There is little doubt that technology impacts our lives every single day. It is one of the defining characteristics of the human race. For better or worse, the devices we have constructed have allowed transformative change for how we live, as well as for the planet we live on.
Some technology is obviously good. We have extended life spans, reduced or eliminated diseases, and increased the available food supply.
However, there is a dark side to it, as well. Climate change, species extinction, and overpopulation are the consequences of some of these technological innovations.
Related: Listen to an episode of the Intellectual Roundtable Podcast, where Lee and Michael discuss this question: ‘Is technology neutral?’ We discuss another question as well, ‘Freedom or security?’
On a personal level, which inventions or innovations have made the biggest impact on your life? Perhaps a medical advance that saved your life? Eyeglasses that allow you to see clearly? Printing presses that allow for knowledge aggregation? Indoor plumbing to reduce disease and increase comfort? Airplanes that allow you to travel just about anywhere on the surface of the earth? The Internet for pulling together so many different areas of information? Or the smartphone that allows you to bring it with you wherever you go?
What technology most impacts your life? Which one has most negatively impacted your life?
Related questions: What skills have you lost due to technology? What role does technology play in your life? Will technology save us? What new technology do you want? Is technology neutral?
3 thoughts on “What Technology Most Impacts Your Life?”
I cut and paste a significant amount of information directly from the City of Minneapolis’ website to write this comment. Minneapolis is right across the Mississippi River, and both Minneapolis and Saint Paul, Minnesota (where I live) draw their drinking water from the same source.
Because the Mississippi is a relatively dirty water source — algae growth and decaying organic material; sewage directly dumped into the river from nearly 100 rural communities; and chemicals, herbicides, and pesticides from agriculture and industry — chlorine and ammonia, which form chloramines, are added for disinfection. These give Minneapolis (and Saint Paul) drinking water an occasional “swimming pool taste.”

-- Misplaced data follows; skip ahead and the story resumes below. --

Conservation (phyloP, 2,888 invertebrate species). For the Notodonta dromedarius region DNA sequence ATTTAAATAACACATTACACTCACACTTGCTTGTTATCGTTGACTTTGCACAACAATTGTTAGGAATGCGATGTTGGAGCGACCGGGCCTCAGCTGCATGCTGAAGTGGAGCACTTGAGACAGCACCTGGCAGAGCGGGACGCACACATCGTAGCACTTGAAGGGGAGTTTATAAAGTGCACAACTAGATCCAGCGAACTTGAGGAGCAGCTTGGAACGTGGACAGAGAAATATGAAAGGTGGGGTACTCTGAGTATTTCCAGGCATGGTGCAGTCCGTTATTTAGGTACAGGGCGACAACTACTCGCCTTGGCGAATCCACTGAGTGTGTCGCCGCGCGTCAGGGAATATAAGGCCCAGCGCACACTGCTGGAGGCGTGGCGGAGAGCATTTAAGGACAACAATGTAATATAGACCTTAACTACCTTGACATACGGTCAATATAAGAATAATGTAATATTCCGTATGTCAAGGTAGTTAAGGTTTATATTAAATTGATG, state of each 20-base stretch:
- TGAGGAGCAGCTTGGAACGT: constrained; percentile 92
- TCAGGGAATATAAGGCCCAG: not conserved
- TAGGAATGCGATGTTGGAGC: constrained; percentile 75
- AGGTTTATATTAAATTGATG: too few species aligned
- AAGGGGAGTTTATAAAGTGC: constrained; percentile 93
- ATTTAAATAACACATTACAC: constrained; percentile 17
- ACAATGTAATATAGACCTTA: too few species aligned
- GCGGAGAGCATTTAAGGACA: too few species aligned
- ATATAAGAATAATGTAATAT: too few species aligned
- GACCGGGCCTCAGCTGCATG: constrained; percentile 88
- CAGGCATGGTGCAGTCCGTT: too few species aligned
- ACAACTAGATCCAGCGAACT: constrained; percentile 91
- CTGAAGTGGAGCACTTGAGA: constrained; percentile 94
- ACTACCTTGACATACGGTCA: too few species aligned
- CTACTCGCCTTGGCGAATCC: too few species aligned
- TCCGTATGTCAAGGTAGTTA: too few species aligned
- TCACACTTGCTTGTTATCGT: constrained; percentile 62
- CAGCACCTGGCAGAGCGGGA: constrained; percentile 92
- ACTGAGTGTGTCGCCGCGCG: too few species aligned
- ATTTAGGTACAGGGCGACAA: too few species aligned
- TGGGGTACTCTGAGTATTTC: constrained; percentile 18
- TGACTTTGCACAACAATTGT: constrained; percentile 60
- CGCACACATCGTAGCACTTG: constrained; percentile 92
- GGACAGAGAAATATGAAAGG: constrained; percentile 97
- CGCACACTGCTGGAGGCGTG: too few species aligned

The Mississippi River naturally contains moderate levels of hard water minerals and iron. Ferric chloride is added to help reduce the brown/yellow color of the source water. A chemical softening process is also used to reduce water hardness from 14 grains down to 5-6 grains. Lastly, a poly/ortho phosphate is added to help reduce the corrosive effects of the disinfectants.
It’s a shame that our water is so dirty. What a shame we need to treat it so much. Considering the alternative, I accept the technology and technological process that provides clean water that comes from the faucets and spigots that provide my community with clean water.
I consider this to be the technology that most impacts my daily life.
I’m going to say the printing press. Not only did all of civilization change dramatically following its invention — eventually culminating in our current moment in time — but my house is stuffed to the brim with books. I love reading.
BTW, I listened to the podcast linked above for the first time in months. Not to be immodest, but it’s really pretty good.
It occurred to me that this question is related to the earlier one about preferring “Security or Liberty”. It is obviously a natural trait of human nature to apply science continuously and progressively to engineer greater and greater gadgets to benefit us in some way. I think you are asking whether that trait should be limited and to what extent. It seems that “mother nature’s” way of changing life practices is through evolution and natural selection. But that generally takes too long to save us from any negative effects of our technological advances. I believe that governments and public institutions were created for that purpose. Do they need to be used differently than they are being used now? Could it be possible to agree to use them more wisely? Do we want a or do we need a”Brave New World”?